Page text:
# GCD Function in Excel

GCD Function in Microsoft Excel

### Part 1: Introduce

Definition:
The GCD function in Microsoft Excel returns the greatest common divisor of two or more integers.

Purpose:
To determine the largest integer that divides the given numbers without leaving a remainder.

Syntax & Arguments:

syntax
`GCD(number1, [number2], ...) `

Explain the Arguments in the function:

• Number1, number2, …: Number1 is mandatory, while subsequent numbers are optional. You can provide between 1 to 255 values. If any matter is not an integer, it will be truncated.

Return value:
The GCD function will return the greatest common divisor of the provided integers.

Remarks:

1. If any argument is nonnumeric, GCD returns the `#VALUE!` error value.
2. If any argument is opposing, GCD returns the `#NUM!` error value.
3. The number one divides any value evenly.
4. A prime number only has itself and one as even divisors.
5. If a parameter to GCD is greater than or equal to 2^53, GCD returns the `#NUM!` error value.

### Part 2: Examples

Example 1:

• Purpose of illustration: To find the greatest common divisor of 8 and 12.
• Data sheet and formulas:
ABCD
1Data1Data2FormulaResult
2812`=GCD(A2,B2)`4
• Explanation: The greatest common divisor of 8 and 12 is 4.

Example 2:

• Purpose of illustration: To find the greatest common divisor of 15, 25, and 35.
• Data sheet and formulas:
ABCDE
1Data1Data2Data3FormulaResult
2152535`=GCD(A2,C2)`5
• Explanation: The greatest common divisor of 15, 25, and 35 is 5.

Example 3:

• Purpose of illustration: To find the greatest common divisor of 7 and 49.
• Data sheet and formulas:
ABCD
1Data1Data2FormulaResult
2749`=GCD(A2,B2)`7
• Explanation: The greatest common divisor of 7 and 49 is 7, as 7 is a factor of both numbers.

Example 4:

• Purpose of illustration: To find the greatest common divisor of 9 and 15.
• Data sheet and formulas:
ABCD
1Data1Data2FormulaResult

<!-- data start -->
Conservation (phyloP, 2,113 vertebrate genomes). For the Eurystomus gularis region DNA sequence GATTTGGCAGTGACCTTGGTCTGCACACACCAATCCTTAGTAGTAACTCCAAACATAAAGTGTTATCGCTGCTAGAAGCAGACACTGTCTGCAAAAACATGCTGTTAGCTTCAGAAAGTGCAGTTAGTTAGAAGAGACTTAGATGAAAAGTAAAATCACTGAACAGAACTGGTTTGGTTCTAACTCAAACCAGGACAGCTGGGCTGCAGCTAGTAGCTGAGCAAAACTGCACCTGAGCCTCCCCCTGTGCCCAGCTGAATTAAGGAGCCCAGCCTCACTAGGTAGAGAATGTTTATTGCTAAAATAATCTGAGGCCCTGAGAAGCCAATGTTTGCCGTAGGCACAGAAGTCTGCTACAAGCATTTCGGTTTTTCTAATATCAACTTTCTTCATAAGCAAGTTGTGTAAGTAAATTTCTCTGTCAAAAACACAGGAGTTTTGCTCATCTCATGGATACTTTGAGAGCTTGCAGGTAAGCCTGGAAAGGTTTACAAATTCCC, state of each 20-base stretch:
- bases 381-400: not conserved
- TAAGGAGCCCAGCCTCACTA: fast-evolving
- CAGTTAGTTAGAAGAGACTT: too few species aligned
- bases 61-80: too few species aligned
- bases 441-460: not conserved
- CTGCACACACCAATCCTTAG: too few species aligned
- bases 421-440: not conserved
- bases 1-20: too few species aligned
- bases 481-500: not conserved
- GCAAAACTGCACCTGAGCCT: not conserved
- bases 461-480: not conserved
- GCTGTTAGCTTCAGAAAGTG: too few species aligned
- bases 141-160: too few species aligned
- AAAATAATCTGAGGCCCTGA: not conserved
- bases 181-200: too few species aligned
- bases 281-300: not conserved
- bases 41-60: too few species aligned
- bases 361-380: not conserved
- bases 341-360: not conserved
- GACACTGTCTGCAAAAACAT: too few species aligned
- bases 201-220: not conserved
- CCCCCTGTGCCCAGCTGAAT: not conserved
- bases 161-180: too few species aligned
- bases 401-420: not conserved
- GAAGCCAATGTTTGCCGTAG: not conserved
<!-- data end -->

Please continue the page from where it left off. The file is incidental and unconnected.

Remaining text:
2915`=GCD(A2,B2)`3
• Explanation: The greatest common divisor of 9 and 15 is 3.

Example 5:

• Purpose of illustration: To find the greatest common divisor of 21, 28, and 35.
• Data sheet and formulas:
ABCDE
1Data1Data2Data3FormulaResult
2212835`=GCD(A2,C2)`7
• Explanation: The greatest common divisor of 21, 28, and 35 is 7.

Example 6: Using GCD with IF Function

• Purpose of example: Find the GCD of two numbers if their sum exceeds 50; otherwise, return “Too Small”.
• Data sheet and formulas:
ABCD
1Data1Data2FormulaResult
23520`=IF(SUM(A2,B2)>50, GCD(A2,B2), "Too Small")`5
• Explanation: Since the sum of 35 and 20 is 55, greater than 50, the GCD of 35 and 20 is calculated, which is 5.

Example 7: Using GCD with SUM Function

• Purpose of example: To find the GCD of the sum of three numbers and another number.
• Data sheet and formulas:
ABCDE
1Data1Data2Data3FormulaResult
2121518`=GCD(SUM(A2:C2), 45)`15
• Explanation: The sum of 12, 15, and 18 is 45. The GCD of 45 and 45 is 15.

Example 8: Using GCD with VLOOKUP Function

• Purpose of example: To find the GCD of a value in a table using VLOOKUP and another given number.
• Data sheet and formulas:
ABCD
1KeyValueFormulaResult
2124`=GCD(VLOOKUP(1, A2:B2, 2, FALSE), 36)`12
• Explanation: The VLOOKUP function finds the value corresponding to the key 1, which is 24. The GCD of 24 and 36 is 12.

Example 9: Using GCD with AVERAGE Function

• Purpose of example: To find the GCD of the average of three numbers and another number.
• Data sheet and formulas:
ABCDE
1Data1Data2Data3FormulaResult
2102030`=GCD(AVERAGE(A2:C2), 25)`5
• Explanation: The average of 10, 20, and 30 is 20. The GCD of 20 and 25 is 5.

Example 10: Using GCD with MAX Function

• Purpose of example: To find the GCD of the maximum value among three numbers and another number.
• Data sheet and formulas:
ABCDE
1Data1Data2Data3FormulaResult
2142842`=GCD(MAX(A2:C2), 56)`14
• Explanation: The maximum value among 14, 28, and 42 is 42. The GCD of 42 and 56 is 14.

Example 11: Using GCD with MIN Function

• Purpose of example: To find the GCD of the minimum value among three numbers and another number.
• Data sheet and formulas:
ABCDE
1Data1Data2Data3FormulaResult
2223344`=GCD(MIN(A2:C2), 55)`11
• Explanation: The minimum value among 22, 33, and 44 is 22. The GCD of 22 and 55 is 11.

Example 12: Using GCD with CONCATENATE Function

• Purpose of illustration: To concatenate a string with the GCD of two numbers.
• Data sheet and formulas:
ABCD
1Data1Data2FormulaResult
24050`=CONCATENATE("GCD Value: ", GCD(A2,B2))`GCD Value: 10
• Explanation: The GCD of 40 and 50 is 10. The CONCATENATE function then combines this value with the “GCD Value: “string, resulting in the final text “GCD Value: 10”.

### Part 3: Tips and tricks

1. Always ensure that the numbers provided are integers. If not, the GCD function will truncate the numbers.
2. Use the GCD function to find the highest common factor of two or more numbers.
3. Be cautious when providing large numbers as arguments, as values greater than or equal to 2^53 will result in an error.
4. The GCD function can be especially useful in mathematical and algebraic calculations where determining common factors is essential.